Friday, October 3, 2008

One cyclist dying, another injured

Jennifer Futrell, the 27-year-old woman struck by a minivan on Bardstown Road on Tuesday is close to death of her injuries. An e-mail message circulated this morning prematurely announced her death. I was with her and her father in her hospital room a few minutes ago. She never regained consciousness after the crash. Her family and the medical staff expect her to die within hours due to brain injuries sustained in the crash. She would be the third bicyclist killed by a crash with a motor vehicle in Louisville thus far in 2008. This would match Louisville's worst recent one-year bicyclist death toll. At least two of these bicyclists were killed while doing nothing wrong. I feel terribly sad, but anger will rise to the top soon.

Yesterday at about 6 PM, another driver struck another cyclist from behind, this time on East Broadway. To the extent that one can find good news in such a story, this latest incident has some. According to the Courier-Journal report, the bicyclist's injuries appear not to be life-threatening. In spite of fleeing the scene, the motorist was apprehended by police and charged with DUI, leaving the scene, and drug-related and other offenses. The involvement of alcohol, drugs, and hit-and-run make this driver easy to arrest and prosecute. Kentucky law specifically allows police officers to arrest people for DUI or hit-and-run without having witnessed the incident. This driver will not likely escape punishment.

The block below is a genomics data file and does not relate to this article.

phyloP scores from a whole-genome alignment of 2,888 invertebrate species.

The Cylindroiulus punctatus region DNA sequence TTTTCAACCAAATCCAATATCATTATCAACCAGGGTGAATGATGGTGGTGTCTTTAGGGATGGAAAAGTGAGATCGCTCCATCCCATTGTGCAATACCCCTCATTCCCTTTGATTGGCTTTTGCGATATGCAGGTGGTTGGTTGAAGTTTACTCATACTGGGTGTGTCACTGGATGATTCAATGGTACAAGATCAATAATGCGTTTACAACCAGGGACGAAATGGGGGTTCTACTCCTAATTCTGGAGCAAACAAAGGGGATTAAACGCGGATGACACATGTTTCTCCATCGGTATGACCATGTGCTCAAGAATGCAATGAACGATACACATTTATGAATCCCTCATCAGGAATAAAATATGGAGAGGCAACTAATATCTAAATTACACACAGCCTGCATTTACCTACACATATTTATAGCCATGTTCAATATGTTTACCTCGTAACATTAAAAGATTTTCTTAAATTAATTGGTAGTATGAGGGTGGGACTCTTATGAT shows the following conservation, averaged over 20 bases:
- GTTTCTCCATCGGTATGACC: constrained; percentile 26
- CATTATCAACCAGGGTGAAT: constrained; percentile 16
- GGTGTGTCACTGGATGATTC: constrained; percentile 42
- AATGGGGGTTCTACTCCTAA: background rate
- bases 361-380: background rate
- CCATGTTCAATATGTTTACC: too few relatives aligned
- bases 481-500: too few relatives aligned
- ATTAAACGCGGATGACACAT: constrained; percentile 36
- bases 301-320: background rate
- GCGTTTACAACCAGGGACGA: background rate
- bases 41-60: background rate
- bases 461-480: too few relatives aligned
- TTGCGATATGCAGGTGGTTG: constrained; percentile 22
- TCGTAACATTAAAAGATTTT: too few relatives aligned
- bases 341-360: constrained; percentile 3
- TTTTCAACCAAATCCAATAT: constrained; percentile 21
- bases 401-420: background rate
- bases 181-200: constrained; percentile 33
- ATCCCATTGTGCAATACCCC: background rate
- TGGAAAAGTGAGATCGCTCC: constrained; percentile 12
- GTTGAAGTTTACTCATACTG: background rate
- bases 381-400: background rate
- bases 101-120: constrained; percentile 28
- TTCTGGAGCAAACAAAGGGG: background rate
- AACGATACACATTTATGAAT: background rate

Jennifer's family has had good legal help since immediately after the crash. They will choose whether to file charges against the driver who hit their daughter. A security camera video and numerous eyewitness accounts provided enormously more information than usually available about a traffic crash. While respecting their choice and the choices of other grieving families of crash victims, we need to reform the attitudes and legal structures that fail to hold impatient, distracted, incautious drivers accountable for their deadly actions as long as they commit them while sober. Lives are on the line, every day.

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